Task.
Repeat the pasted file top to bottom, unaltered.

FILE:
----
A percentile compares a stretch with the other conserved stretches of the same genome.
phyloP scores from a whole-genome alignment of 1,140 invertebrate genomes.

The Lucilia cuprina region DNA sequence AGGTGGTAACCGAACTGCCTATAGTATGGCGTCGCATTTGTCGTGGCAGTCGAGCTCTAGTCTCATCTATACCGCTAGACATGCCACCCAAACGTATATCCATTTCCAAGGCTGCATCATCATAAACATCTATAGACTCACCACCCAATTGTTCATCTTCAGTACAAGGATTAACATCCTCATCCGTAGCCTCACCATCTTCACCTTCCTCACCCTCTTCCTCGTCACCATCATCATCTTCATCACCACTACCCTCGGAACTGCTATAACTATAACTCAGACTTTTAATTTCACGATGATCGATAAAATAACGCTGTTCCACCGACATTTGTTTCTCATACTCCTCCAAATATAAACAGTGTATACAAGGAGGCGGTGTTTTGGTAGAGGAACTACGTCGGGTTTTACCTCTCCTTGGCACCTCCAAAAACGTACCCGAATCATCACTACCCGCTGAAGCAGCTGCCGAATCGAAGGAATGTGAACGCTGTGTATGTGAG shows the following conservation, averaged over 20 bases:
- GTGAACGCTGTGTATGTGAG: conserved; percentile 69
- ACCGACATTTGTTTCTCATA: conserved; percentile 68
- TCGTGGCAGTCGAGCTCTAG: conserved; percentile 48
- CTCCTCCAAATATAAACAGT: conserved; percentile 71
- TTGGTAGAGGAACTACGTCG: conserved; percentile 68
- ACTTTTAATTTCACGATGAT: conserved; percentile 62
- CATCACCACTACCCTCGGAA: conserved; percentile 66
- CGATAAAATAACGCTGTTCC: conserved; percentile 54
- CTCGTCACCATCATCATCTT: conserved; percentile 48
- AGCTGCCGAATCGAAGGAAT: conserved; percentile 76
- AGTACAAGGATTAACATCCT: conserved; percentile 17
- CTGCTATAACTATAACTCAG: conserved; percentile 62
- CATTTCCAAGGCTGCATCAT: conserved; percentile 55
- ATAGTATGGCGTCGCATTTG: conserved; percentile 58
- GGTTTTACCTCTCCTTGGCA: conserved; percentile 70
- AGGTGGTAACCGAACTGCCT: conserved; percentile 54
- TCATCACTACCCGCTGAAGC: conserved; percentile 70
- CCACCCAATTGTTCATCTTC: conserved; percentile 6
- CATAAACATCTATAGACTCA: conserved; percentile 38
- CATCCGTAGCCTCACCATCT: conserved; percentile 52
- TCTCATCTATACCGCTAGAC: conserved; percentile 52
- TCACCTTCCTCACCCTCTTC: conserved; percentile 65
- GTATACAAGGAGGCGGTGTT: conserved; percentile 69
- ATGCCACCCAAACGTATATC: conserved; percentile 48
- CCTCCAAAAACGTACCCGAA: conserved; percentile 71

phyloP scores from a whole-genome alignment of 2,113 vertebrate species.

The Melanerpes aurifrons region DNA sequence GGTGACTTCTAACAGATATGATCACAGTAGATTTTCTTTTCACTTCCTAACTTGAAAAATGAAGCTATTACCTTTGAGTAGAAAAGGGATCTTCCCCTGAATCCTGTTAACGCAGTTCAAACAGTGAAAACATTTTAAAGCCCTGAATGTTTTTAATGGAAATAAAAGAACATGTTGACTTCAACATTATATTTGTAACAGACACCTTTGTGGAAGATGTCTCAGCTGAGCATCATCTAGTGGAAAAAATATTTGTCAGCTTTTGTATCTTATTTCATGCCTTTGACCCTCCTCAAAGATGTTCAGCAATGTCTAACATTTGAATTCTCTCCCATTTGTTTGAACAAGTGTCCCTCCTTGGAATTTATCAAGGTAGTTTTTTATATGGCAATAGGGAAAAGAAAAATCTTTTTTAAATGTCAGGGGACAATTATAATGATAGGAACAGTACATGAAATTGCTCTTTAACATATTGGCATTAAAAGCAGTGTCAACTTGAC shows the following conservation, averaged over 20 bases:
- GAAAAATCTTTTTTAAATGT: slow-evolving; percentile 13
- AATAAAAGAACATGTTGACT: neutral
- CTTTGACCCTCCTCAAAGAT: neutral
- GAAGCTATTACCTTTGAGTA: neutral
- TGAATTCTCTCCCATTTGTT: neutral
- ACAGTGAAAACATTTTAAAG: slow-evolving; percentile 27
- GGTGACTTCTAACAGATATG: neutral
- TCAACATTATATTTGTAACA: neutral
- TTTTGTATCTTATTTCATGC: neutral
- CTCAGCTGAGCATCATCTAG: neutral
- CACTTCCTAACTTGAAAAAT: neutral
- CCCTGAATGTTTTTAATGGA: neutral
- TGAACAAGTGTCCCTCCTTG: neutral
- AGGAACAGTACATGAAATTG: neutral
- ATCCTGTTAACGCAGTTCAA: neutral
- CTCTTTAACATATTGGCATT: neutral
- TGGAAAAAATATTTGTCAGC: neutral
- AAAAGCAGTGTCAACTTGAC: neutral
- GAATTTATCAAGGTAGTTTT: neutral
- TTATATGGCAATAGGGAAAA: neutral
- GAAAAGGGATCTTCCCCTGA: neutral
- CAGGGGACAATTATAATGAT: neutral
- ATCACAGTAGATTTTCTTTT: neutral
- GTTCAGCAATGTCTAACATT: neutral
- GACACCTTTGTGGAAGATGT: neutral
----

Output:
A percentile compares a stretch with the other conserved stretches of the same genome.
phyloP scores from a whole-genome alignment of 1,140 invertebrate genomes.

The Lucilia cuprina region DNA sequence AGGTGGTAACCGAACTGCCTATAGTATGGCGTCGCATTTGTCGTGGCAGTCGAGCTCTAGTCTCATCTATACCGCTAGACATGCCACCCAAACGTATATCCATTTCCAAGGCTGCATCATCATAAACATCTATAGACTCACCACCCAATTGTTCATCTTCAGTACAAGGATTAACATCCTCATCCGTAGCCTCACCATCTTCACCTTCCTCACCCTCTTCCTCGTCACCATCATCATCTTCATCACCACTACCCTCGGAACTGCTATAACTATAACTCAGACTTTTAATTTCACGATGATCGATAAAATAACGCTGTTCCACCGACATTTGTTTCTCATACTCCTCCAAATATAAACAGTGTATACAAGGAGGCGGTGTTTTGGTAGAGGAACTACGTCGGGTTTTACCTCTCCTTGGCACCTCCAAAAACGTACCCGAATCATCACTACCCGCTGAAGCAGCTGCCGAATCGAAGGAATGTGAACGCTGTGTATGTGAG shows the following conservation, averaged over 20 bases:
- GTGAACGCTGTGTATGTGAG: conserved; percentile 69
- ACCGACATTTGTTTCTCATA: conserved; percentile 68
- TCGTGGCAGTCGAGCTCTAG: conserved; percentile 48
- CTCCTCCAAATATAAACAGT: conserved; percentile 71
- TTGGTAGAGGAACTACGTCG: conserved; percentile 68
- ACTTTTAATTTCACGATGAT: conserved; percentile 62
- CATCACCACTACCCTCGGAA: conserved; percentile 66
- CGATAAAATAACGCTGTTCC: conserved; percentile 54
- CTCGTCACCATCATCATCTT: conserved; percentile 48
- AGCTGCCGAATCGAAGGAAT: conserved; percentile 76
- AGTACAAGGATTAACATCCT: conserved; percentile 17
- CTGCTATAACTATAACTCAG: conserved; percentile 62
- CATTTCCAAGGCTGCATCAT: conserved; percentile 55
- ATAGTATGGCGTCGCATTTG: conserved; percentile 58
- GGTTTTACCTCTCCTTGGCA: conserved; percentile 70
- AGGTGGTAACCGAACTGCCT: conserved; percentile 54
- TCATCACTACCCGCTGAAGC: conserved; percentile 70
- CCACCCAATTGTTCATCTTC: conserved; percentile 6
- CATAAACATCTATAGACTCA: conserved; percentile 38
- CATCCGTAGCCTCACCATCT: conserved; percentile 52
- TCTCATCTATACCGCTAGAC: conserved; percentile 52
- TCACCTTCCTCACCCTCTTC: conserved; percentile 65
- GTATACAAGGAGGCGGTGTT: conserved; percentile 69
- ATGCCACCCAAACGTATATC: conserved; percentile 48
- CCTCCAAAAACGTACCCGAA: conserved; percentile 71

phyloP scores from a whole-genome alignment of 2,113 vertebrate species.

The Melanerpes aurifrons region DNA sequence GGTGACTTCTAACAGATATGATCACAGTAGATTTTCTTTTCACTTCCTAACTTGAAAAATGAAGCTATTACCTTTGAGTAGAAAAGGGATCTTCCCCTGAATCCTGTTAACGCAGTTCAAACAGTGAAAACATTTTAAAGCCCTGAATGTTTTTAATGGAAATAAAAGAACATGTTGACTTCAACATTATATTTGTAACAGACACCTTTGTGGAAGATGTCTCAGCTGAGCATCATCTAGTGGAAAAAATATTTGTCAGCTTTTGTATCTTATTTCATGCCTTTGACCCTCCTCAAAGATGTTCAGCAATGTCTAACATTTGAATTCTCTCCCATTTGTTTGAACAAGTGTCCCTCCTTGGAATTTATCAAGGTAGTTTTTTATATGGCAATAGGGAAAAGAAAAATCTTTTTTAAATGTCAGGGGACAATTATAATGATAGGAACAGTACATGAAATTGCTCTTTAACATATTGGCATTAAAAGCAGTGTCAACTTGAC shows the following conservation, averaged over 20 bases:
- GAAAAATCTTTTTTAAATGT: slow-evolving; percentile 13
- AATAAAAGAACATGTTGACT: neutral
- CTTTGACCCTCCTCAAAGAT: neutral
- GAAGCTATTACCTTTGAGTA: neutral
- TGAATTCTCTCCCATTTGTT: neutral
- ACAGTGAAAACATTTTAAAG: slow-evolving; percentile 27
- GGTGACTTCTAACAGATATG: neutral
- TCAACATTATATTTGTAACA: neutral
- TTTTGTATCTTATTTCATGC: neutral
- CTCAGCTGAGCATCATCTAG: neutral
- CACTTCCTAACTTGAAAAAT: neutral
- CCCTGAATGTTTTTAATGGA: neutral
- TGAACAAGTGTCCCTCCTTG: neutral
- AGGAACAGTACATGAAATTG: neutral
- ATCCTGTTAACGCAGTTCAA: neutral
- CTCTTTAACATATTGGCATT: neutral
- TGGAAAAAATATTTGTCAGC: neutral
- AAAAGCAGTGTCAACTTGAC: neutral
- GAATTTATCAAGGTAGTTTT: neutral
- TTATATGGCAATAGGGAAAA: neutral
- GAAAAGGGATCTTCCCCTGA: neutral
- CAGGGGACAATTATAATGAT: neutral
- ATCACAGTAGATTTTCTTTT: neutral
- GTTCAGCAATGTCTAACATT: neutral
- GACACCTTTGTGGAAGATGT: neutral